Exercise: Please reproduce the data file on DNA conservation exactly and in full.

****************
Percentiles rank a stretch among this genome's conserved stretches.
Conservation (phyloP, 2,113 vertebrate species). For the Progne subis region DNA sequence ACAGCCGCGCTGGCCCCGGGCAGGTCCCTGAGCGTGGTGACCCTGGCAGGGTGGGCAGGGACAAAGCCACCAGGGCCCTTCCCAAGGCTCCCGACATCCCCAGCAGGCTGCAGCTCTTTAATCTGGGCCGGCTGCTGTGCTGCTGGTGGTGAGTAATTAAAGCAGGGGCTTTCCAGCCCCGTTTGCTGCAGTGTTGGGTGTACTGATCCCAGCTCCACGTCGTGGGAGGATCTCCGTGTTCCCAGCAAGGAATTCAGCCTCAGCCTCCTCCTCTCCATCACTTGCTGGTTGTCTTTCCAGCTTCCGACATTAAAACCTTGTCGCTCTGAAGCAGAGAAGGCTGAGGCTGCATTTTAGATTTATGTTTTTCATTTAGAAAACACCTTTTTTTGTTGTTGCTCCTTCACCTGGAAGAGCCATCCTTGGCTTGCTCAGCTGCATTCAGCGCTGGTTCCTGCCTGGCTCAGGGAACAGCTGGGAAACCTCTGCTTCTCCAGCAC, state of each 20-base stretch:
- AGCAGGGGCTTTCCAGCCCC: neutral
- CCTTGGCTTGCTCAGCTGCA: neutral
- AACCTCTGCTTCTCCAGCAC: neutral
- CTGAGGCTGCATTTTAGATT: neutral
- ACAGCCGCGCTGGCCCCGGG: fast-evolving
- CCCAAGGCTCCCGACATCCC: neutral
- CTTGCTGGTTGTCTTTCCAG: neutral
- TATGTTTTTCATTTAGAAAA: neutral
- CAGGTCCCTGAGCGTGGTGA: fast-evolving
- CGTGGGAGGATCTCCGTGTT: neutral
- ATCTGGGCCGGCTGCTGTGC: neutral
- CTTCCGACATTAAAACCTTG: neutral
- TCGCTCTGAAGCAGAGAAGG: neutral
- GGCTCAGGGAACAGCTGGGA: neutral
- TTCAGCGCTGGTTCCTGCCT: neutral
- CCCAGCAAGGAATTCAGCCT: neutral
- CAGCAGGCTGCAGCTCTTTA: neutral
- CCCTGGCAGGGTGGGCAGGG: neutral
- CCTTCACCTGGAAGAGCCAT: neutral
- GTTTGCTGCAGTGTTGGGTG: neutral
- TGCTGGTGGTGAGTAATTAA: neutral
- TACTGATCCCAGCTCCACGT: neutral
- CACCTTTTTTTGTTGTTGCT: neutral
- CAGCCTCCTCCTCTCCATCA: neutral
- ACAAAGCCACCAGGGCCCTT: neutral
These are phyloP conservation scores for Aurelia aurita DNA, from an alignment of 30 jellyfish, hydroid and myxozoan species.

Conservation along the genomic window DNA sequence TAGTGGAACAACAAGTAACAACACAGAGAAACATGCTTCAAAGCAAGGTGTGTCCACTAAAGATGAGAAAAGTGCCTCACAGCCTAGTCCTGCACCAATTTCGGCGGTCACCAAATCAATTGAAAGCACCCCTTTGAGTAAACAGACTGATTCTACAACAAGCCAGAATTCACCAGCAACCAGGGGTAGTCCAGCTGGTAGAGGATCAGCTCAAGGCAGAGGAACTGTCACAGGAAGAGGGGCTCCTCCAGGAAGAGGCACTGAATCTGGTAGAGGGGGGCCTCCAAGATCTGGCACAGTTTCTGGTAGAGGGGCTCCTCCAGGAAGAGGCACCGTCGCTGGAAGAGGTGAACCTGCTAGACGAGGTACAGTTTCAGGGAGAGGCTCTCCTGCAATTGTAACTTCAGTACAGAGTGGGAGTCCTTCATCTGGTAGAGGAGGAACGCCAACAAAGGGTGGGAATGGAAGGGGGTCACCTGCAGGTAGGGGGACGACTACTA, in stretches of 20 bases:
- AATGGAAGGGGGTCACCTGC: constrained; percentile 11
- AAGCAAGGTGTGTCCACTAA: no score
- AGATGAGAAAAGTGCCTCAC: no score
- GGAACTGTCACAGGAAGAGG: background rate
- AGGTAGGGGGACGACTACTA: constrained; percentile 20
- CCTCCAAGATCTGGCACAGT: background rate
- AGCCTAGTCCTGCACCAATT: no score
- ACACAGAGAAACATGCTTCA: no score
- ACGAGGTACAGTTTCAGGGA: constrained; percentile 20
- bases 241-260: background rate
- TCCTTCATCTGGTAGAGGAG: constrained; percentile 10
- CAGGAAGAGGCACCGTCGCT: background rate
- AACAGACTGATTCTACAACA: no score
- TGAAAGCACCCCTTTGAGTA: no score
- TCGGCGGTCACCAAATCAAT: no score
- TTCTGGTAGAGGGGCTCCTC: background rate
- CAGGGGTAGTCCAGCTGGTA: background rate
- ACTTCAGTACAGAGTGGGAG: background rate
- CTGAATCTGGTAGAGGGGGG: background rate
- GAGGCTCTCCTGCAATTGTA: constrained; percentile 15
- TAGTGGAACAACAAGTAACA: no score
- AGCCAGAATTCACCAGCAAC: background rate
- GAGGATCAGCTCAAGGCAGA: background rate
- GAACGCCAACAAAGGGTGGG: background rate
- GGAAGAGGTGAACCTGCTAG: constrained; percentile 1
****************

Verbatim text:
Percentiles rank a stretch among this genome's conserved stretches.
Conservation (phyloP, 2,113 vertebrate species). For the Progne subis region DNA sequence ACAGCCGCGCTGGCCCCGGGCAGGTCCCTGAGCGTGGTGACCCTGGCAGGGTGGGCAGGGACAAAGCCACCAGGGCCCTTCCCAAGGCTCCCGACATCCCCAGCAGGCTGCAGCTCTTTAATCTGGGCCGGCTGCTGTGCTGCTGGTGGTGAGTAATTAAAGCAGGGGCTTTCCAGCCCCGTTTGCTGCAGTGTTGGGTGTACTGATCCCAGCTCCACGTCGTGGGAGGATCTCCGTGTTCCCAGCAAGGAATTCAGCCTCAGCCTCCTCCTCTCCATCACTTGCTGGTTGTCTTTCCAGCTTCCGACATTAAAACCTTGTCGCTCTGAAGCAGAGAAGGCTGAGGCTGCATTTTAGATTTATGTTTTTCATTTAGAAAACACCTTTTTTTGTTGTTGCTCCTTCACCTGGAAGAGCCATCCTTGGCTTGCTCAGCTGCATTCAGCGCTGGTTCCTGCCTGGCTCAGGGAACAGCTGGGAAACCTCTGCTTCTCCAGCAC, state of each 20-base stretch:
- AGCAGGGGCTTTCCAGCCCC: neutral
- CCTTGGCTTGCTCAGCTGCA: neutral
- AACCTCTGCTTCTCCAGCAC: neutral
- CTGAGGCTGCATTTTAGATT: neutral
- ACAGCCGCGCTGGCCCCGGG: fast-evolving
- CCCAAGGCTCCCGACATCCC: neutral
- CTTGCTGGTTGTCTTTCCAG: neutral
- TATGTTTTTCATTTAGAAAA: neutral
- CAGGTCCCTGAGCGTGGTGA: fast-evolving
- CGTGGGAGGATCTCCGTGTT: neutral
- ATCTGGGCCGGCTGCTGTGC: neutral
- CTTCCGACATTAAAACCTTG: neutral
- TCGCTCTGAAGCAGAGAAGG: neutral
- GGCTCAGGGAACAGCTGGGA: neutral
- TTCAGCGCTGGTTCCTGCCT: neutral
- CCCAGCAAGGAATTCAGCCT: neutral
- CAGCAGGCTGCAGCTCTTTA: neutral
- CCCTGGCAGGGTGGGCAGGG: neutral
- CCTTCACCTGGAAGAGCCAT: neutral
- GTTTGCTGCAGTGTTGGGTG: neutral
- TGCTGGTGGTGAGTAATTAA: neutral
- TACTGATCCCAGCTCCACGT: neutral
- CACCTTTTTTTGTTGTTGCT: neutral
- CAGCCTCCTCCTCTCCATCA: neutral
- ACAAAGCCACCAGGGCCCTT: neutral
These are phyloP conservation scores for Aurelia aurita DNA, from an alignment of 30 jellyfish, hydroid and myxozoan species.

Conservation along the genomic window DNA sequence TAGTGGAACAACAAGTAACAACACAGAGAAACATGCTTCAAAGCAAGGTGTGTCCACTAAAGATGAGAAAAGTGCCTCACAGCCTAGTCCTGCACCAATTTCGGCGGTCACCAAATCAATTGAAAGCACCCCTTTGAGTAAACAGACTGATTCTACAACAAGCCAGAATTCACCAGCAACCAGGGGTAGTCCAGCTGGTAGAGGATCAGCTCAAGGCAGAGGAACTGTCACAGGAAGAGGGGCTCCTCCAGGAAGAGGCACTGAATCTGGTAGAGGGGGGCCTCCAAGATCTGGCACAGTTTCTGGTAGAGGGGCTCCTCCAGGAAGAGGCACCGTCGCTGGAAGAGGTGAACCTGCTAGACGAGGTACAGTTTCAGGGAGAGGCTCTCCTGCAATTGTAACTTCAGTACAGAGTGGGAGTCCTTCATCTGGTAGAGGAGGAACGCCAACAAAGGGTGGGAATGGAAGGGGGTCACCTGCAGGTAGGGGGACGACTACTA, in stretches of 20 bases:
- AATGGAAGGGGGTCACCTGC: constrained; percentile 11
- AAGCAAGGTGTGTCCACTAA: no score
- AGATGAGAAAAGTGCCTCAC: no score
- GGAACTGTCACAGGAAGAGG: background rate
- AGGTAGGGGGACGACTACTA: constrained; percentile 20
- CCTCCAAGATCTGGCACAGT: background rate
- AGCCTAGTCCTGCACCAATT: no score
- ACACAGAGAAACATGCTTCA: no score
- ACGAGGTACAGTTTCAGGGA: constrained; percentile 20
- bases 241-260: background rate
- TCCTTCATCTGGTAGAGGAG: constrained; percentile 10
- CAGGAAGAGGCACCGTCGCT: background rate
- AACAGACTGATTCTACAACA: no score
- TGAAAGCACCCCTTTGAGTA: no score
- TCGGCGGTCACCAAATCAAT: no score
- TTCTGGTAGAGGGGCTCCTC: background rate
- CAGGGGTAGTCCAGCTGGTA: background rate
- ACTTCAGTACAGAGTGGGAG: background rate
- CTGAATCTGGTAGAGGGGGG: background rate
- GAGGCTCTCCTGCAATTGTA: constrained; percentile 15
- TAGTGGAACAACAAGTAACA: no score
- AGCCAGAATTCACCAGCAAC: background rate
- GAGGATCAGCTCAAGGCAGA: background rate
- GAACGCCAACAAAGGGTGGG: background rate
- GGAAGAGGTGAACCTGCTAG: constrained; percentile 1